We peeked into a monastic cell, visited the medieval dining quarters of the monks, learned how to (sort of) read and sing verses of the Coptic bible. At the end of our tour, we visited the tomb of the previous Coptic Pope Shenouda III, an elaborate pilgrimage site filled with hundreds of relics and many faithful worshipers of all ages. We did similar things at the Syrian Monastery, just a few miles Northwest of the Monastery of Saint Phisoy, and also we able to see the Tree of Saint Ephrem, which grew from the staff of the saint when he laid it on the ground during his first miraculous meeting with St. Phisoy (miraculous because, while neither spoke the same language, they were able to communicate through the divine powers of God). Manuscripts from this monastery have given way to significant advancements in understanding the ancient languages of Syria.

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Visiting the Hanging Church in Coptic Cairo.

Many of us also spent a significant amount of time wandering through the Coptic Museum in Cairo upon our return to the city after excursion. The museum was filled with thousands of artifacts and artwork that trace the history of religion in Egypt from ancient times to modern Coptic Christianity, including the development of the current coptic cross from the Ancient Egyptian ankh symbol. Also included in the museum are many religious relics and beautifully painted icons. In this same area of Cairo (called Coptic Cairo), we were able to visit two coptic churches. The first, The Hanging Church (real name: St. Mary’s Coptic Orthodox Church, nicknamed due to it’s unusual architectural style built above the entrance to the old Babylon Fortress), is the most famous coptic church in Cairo, and has throughout history often been the seat of the Holy See (despite the official capital of the church being in Alexandria).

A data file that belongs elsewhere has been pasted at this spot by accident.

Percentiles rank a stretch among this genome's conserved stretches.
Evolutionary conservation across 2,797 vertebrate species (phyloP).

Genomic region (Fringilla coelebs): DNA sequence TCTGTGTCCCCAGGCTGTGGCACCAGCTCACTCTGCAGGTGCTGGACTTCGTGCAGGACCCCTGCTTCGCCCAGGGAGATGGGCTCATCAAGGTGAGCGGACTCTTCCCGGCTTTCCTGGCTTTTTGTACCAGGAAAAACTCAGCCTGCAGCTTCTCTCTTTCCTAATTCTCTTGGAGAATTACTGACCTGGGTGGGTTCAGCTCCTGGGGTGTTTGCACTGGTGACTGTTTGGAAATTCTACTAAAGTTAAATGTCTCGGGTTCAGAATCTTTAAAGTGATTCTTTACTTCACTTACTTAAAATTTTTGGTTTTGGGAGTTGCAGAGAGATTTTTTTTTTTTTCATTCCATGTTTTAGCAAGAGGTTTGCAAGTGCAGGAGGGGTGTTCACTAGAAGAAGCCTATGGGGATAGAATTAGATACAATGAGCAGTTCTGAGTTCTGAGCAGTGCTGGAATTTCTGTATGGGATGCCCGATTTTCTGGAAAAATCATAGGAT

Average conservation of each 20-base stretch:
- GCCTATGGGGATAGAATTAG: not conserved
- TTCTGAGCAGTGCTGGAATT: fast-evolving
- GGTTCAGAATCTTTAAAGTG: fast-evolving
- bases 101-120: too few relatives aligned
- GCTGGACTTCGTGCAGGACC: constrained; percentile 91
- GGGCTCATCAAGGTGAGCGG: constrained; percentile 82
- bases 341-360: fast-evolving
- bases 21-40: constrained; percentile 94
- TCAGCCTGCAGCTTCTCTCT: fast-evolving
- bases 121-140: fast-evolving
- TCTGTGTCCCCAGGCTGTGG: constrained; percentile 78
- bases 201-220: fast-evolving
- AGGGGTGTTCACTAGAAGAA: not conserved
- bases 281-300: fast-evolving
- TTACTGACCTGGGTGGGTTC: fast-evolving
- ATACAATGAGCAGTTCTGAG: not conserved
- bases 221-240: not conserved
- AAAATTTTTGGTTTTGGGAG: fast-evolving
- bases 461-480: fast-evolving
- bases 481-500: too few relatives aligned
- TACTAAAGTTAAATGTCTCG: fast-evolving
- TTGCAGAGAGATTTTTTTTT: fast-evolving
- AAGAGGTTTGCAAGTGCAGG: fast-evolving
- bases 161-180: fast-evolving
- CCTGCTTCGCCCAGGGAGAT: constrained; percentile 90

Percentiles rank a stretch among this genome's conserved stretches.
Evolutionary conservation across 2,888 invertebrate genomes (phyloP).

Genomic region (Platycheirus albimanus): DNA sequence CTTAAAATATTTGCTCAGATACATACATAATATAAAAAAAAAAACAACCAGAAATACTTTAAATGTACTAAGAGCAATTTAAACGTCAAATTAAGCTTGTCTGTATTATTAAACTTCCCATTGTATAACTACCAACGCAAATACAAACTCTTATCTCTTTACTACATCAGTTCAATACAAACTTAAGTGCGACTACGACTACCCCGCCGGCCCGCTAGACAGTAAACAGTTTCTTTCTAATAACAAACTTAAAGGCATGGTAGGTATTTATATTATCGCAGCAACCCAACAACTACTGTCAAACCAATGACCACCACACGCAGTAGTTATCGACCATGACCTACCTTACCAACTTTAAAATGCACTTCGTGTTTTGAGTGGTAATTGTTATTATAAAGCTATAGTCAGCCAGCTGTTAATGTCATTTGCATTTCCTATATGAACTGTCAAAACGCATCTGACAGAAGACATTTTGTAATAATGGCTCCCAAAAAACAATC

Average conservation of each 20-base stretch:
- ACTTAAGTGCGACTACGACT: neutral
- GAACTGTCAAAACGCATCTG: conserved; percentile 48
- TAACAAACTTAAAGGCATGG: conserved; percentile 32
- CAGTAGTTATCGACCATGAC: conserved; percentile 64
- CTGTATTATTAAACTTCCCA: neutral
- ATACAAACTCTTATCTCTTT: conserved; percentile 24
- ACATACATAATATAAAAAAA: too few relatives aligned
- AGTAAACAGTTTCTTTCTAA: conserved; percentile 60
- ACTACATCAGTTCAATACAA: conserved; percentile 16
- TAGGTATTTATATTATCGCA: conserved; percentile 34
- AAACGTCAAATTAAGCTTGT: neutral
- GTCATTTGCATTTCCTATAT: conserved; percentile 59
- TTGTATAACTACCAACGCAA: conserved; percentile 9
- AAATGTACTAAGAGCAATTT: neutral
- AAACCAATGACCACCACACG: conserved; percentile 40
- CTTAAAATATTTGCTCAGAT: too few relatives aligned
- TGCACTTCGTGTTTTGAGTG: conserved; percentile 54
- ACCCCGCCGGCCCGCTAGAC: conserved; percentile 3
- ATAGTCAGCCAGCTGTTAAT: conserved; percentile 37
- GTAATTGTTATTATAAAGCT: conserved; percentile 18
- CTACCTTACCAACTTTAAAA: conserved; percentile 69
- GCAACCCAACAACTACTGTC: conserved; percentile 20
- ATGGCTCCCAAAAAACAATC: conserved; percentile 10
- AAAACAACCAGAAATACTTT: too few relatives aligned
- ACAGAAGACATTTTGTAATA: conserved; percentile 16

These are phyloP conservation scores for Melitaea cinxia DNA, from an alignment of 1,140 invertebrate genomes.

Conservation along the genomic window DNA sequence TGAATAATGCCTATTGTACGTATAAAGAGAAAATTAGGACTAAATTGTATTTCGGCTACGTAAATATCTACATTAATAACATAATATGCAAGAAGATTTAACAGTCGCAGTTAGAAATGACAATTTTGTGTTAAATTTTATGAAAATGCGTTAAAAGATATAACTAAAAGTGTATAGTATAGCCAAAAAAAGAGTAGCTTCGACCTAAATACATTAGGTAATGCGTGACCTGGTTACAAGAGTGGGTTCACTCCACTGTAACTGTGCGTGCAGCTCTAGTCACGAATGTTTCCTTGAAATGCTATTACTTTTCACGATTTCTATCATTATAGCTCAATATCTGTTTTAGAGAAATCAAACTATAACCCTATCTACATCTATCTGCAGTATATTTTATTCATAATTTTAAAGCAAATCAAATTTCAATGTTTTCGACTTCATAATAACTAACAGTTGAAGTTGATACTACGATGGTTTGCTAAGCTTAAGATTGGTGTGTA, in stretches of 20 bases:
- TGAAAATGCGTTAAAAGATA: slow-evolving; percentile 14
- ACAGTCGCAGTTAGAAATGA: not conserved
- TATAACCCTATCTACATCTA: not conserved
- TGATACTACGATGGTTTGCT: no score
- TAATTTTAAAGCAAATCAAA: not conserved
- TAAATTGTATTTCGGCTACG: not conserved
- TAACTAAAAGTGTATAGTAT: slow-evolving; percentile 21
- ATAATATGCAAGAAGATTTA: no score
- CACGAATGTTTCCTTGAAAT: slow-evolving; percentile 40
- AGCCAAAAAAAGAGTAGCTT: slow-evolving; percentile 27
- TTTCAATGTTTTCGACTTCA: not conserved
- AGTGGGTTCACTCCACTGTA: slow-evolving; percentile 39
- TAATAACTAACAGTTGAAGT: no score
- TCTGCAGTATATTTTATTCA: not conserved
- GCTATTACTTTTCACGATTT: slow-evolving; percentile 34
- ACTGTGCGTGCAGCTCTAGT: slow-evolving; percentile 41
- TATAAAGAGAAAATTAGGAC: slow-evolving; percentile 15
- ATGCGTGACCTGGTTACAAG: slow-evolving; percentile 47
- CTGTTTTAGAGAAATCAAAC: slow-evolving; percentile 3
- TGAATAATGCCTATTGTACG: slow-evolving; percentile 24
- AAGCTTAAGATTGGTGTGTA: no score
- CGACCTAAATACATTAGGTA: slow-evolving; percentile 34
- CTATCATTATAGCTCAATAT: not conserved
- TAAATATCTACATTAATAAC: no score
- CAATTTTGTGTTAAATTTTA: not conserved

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A daily service at St. Barbara’s.

We also were fortunate enough to visit the Church of Saint Barbara, which is located inside the Babylon Fortress (where some say the holy family stayed during part of their flight to Egypt). We walked in during a mass (not a typical weekend mass, which can gather thousands of followers, but a simple small, weekday service), and were able to sit for a moment and take in the experience. I recognized so many connections between my own religious rituals and the ones being practiced in front of me that I almost, for a moment, felt greatly comforted and completely at ease, almost as if I was home.

The beauty in all of this, of course, is that these were not the only time I felt safe and religiously secure during my trip. It did not take a trip to a Christian monastery to make me feel comfortable. While visiting many Islamic mosques and Jewish synagogues, even walking down the street and watching a man pray on the sidewalk, I felt an overwhelming sense of calm. I cannot, of course, speak for everyone in my group, but I can speak for myself and what I have learned. Religion, and faith, for that matter, is not stationary. While being in a foreign country and experiencing the religiosity of others, I can still learn about my own faith, challenge it, question it, and ultimately grow in it.